The layout of the bunker is constant, but borrowing a little design trick from the roguelike genre, the locations of most items and resources in the game are randomised on each playthrough; not just basic items, but also weapons, tools, and traps laid down by soldiers before you found yourself in this hellish setting. On one playthrough you might find a gas mask, which protects you while gassing the mysterious threats chasing you, then on another playthrough, in that same place you might find a lighter, which of course has its own uses.

“I’ve played the game maybe 20-30 times, and the randomisation makes it really super fun,” begins Olsson. “Even small things like resources can change [your experience] so much, and I kind of wonder why more games don’t do this.” Olsson isn’t alone in this thinking. As I write this, Hitman’s new rogue-lite ‘Freelancer’ mode is making some serious waves in the community, speaking to the joys of randomisation when implemented properly.

Crucially, even the codes to unlock various doors are randomised, which means that players won’t be able to simply go online to find solutions to every puzzle. Again, immersion is key here, as is the game’s commitment to making the player feel scared and truly alone. “To me, it’s romantic in a way, because it feels more like the games I played as a kid when it was much more hardcore,” Olsson reminisces. “We don't explain everything to the player. We don't hide it either, but we want players to get into that headspace. We even have a message at the start of the game, saying ‘you're on your own now, learn, adapt and experiment.’”

In a way, that message feels apt for the journey that Amnesia itself has been on, with each entry presenting a distinctive hook to that trailblazing flavour of horror it pioneered. The game’s release date has been pushed back to May, but it’s clear that the ideas and framework implemented by the now-experienced team at Frictional Games are in place, aiming to deliver an experience that, even in a saturated genre, is distinctly ‘Amnesia.’
 

Wirdschowerdn

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Amnesia: The Bunker Replaces The Sanity Meter With A Generator

By Jack Coleman
Published 30 minutes ago
Stay in the light, or learn what lurks in the dark.

With the release of Amnesia: The Bunker drawing ever closer, we sat down with creative lead Fredrik Olsson from Frictional Games to discuss the newest instalment in the storied series.

One particular feature that Olsson spoke about caught our eye. The titular World War 1 bunker is powered by a central generator. This generator is powered by fuel, and you’ll have to refill it at regular intervals if you want to maintain the meagre amount of illumination available in the bunker.

As Olsson put it, “If you’re out there in the bunker doing your little quest or mission, it takes time. If you, for example, decide to hide under the table or in a closet or whatever while the threat is around, then you’re burning fuel in the generator, and you might end up in pitch blackness.”

To make matters worse, the “threat” hunting protagonist Henri Clément thrives in the darkness. “The threat that is haunting you is a lot more active in the darkness. It doesn’t like the light,” Olsson explained.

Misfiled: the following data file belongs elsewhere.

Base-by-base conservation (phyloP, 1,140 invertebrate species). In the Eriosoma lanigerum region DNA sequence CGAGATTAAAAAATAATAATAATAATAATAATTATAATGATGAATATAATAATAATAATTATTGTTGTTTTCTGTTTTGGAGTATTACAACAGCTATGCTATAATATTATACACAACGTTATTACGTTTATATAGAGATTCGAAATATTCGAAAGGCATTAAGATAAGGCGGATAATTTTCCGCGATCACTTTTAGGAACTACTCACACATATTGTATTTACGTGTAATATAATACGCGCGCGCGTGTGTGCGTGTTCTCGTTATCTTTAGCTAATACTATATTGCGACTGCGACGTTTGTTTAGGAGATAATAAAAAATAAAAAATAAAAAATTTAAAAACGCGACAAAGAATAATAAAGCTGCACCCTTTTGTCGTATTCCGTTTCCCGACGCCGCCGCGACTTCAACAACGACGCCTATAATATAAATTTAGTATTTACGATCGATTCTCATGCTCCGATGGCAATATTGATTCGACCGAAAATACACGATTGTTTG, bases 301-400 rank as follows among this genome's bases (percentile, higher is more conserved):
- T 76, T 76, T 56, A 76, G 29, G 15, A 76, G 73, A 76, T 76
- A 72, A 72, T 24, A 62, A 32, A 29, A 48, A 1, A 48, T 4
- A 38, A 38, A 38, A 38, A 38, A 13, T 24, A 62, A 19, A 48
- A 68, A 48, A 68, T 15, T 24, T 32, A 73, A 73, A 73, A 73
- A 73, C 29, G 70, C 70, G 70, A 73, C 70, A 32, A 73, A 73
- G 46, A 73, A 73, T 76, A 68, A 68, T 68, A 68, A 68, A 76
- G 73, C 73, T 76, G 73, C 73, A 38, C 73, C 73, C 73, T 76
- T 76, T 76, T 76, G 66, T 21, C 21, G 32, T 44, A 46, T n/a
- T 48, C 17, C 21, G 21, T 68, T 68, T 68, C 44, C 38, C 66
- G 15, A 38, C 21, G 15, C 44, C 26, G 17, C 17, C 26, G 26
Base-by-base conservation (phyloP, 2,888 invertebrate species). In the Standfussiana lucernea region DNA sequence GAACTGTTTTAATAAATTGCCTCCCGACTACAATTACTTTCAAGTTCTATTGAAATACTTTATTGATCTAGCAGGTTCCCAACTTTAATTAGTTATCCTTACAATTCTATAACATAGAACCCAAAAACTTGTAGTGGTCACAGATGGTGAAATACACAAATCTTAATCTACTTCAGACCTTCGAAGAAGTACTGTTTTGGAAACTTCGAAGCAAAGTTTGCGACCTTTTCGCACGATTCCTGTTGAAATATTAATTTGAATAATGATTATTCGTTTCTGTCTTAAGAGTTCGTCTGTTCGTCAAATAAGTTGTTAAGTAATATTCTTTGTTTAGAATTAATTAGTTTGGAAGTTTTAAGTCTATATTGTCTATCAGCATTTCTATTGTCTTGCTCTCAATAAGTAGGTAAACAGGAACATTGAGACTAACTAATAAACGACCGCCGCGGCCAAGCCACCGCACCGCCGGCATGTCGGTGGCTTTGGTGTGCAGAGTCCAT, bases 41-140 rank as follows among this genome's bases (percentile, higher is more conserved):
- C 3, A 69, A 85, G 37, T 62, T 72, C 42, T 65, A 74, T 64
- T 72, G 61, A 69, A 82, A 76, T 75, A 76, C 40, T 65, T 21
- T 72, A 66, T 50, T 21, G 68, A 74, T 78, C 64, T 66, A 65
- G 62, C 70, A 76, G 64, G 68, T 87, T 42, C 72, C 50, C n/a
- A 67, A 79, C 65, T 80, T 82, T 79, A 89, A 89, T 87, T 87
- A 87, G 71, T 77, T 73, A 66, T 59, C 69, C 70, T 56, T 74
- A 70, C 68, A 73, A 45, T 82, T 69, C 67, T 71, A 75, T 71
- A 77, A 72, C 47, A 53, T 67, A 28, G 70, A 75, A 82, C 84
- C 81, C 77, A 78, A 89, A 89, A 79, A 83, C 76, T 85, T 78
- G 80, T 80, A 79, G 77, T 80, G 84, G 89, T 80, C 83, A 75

Amnesia: The Bunker’s generator mechanic has the player on a constantly depleting clock, adding a new layer of terrifying stress to an already tense situation. However, Frictional aren’t downright sadistic - you’ll be able to track the level of fuel in the generator through a nifty stopwatch (if you’re willing to sacrifice an inventory slot, of course).

“Maybe you’ve seen the little stopwatch in one of the clips or screenshots. You can choose to bring that with you. Of course, it’s going to take up a lot in your inventory but you can bring that to keep track of how much fuel you have left in the generator,” Olsson told us.

He also speculated that some players may not want to waste the inventory slot, opting to instead track the generator on instinct. Others may even just face the terrifying darkness... more power to them.

The generator is one of several ways that Frictional is pivoting away from the series' trademark fear or sanity meters towards what Olsson calls more “tangible” threats. You can read more about Amnesia’s new direction in our full interview with Olsson.

Amnesia: The Bunker is targeting a May 16 release following the announcement of a delay a couple of weeks ago.

I'm pleased with what I am reading.
 

Wirdschowerdn

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Good news! Frictional is also working on a larger, "philosophical" game besides Bunker:

https://www.pcgamer.com/frictional-has-a-new-soma-style-game-quietly-in-the-works/

"We are still very much interested in doing more SOMA-style stuff," Olsson told DS, noting that Frictional's co-founder Thomas Grip is currently at work "on a bigger project that you can say has much more of this kind of philosophical stuff like you saw in SOMA". That would jive with a job posting from the company last month (opens in new tab), which was explicitly looking for a narrative designer who "loves sci-fi and horror".
 

KIss My Ass

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I guess they want to earn our trust again an do a palate cleanser after the horrid Rebirth. Or maybe they are chasing the recent "horror where you can actually defend yourself" trend.
I thought Rebirth was a step in the right direction after A Machine for Pigs which is easily one of the worst games I've ever played. That story went places.
 

KIss My Ass

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What are the best games in this style to be released in the last few years and worth a try? I didn't like Outlast at all btw. Too much gratuitous gory and rapey shit.
Outlast 2 was waaaaay better than the original. I'd recommend it even if you didn't like the first game. The setting and atmosphere are very reminiscent of Resident Evil 4.
 

Dr1f7

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shadows on the player are kinda weird, i don't remember other amnesia games having that right?
 

KIss My Ass

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You must be the only unfortunate individual who'd prefer Rebirth over an actual horror game.
Rebirth was fine. I don't get the fuss.

It wasn't like Frictional had a great track record at that point. SOMA was amazing but I sure as hell wasn't expecting them to repeat that. Rebirth was fine.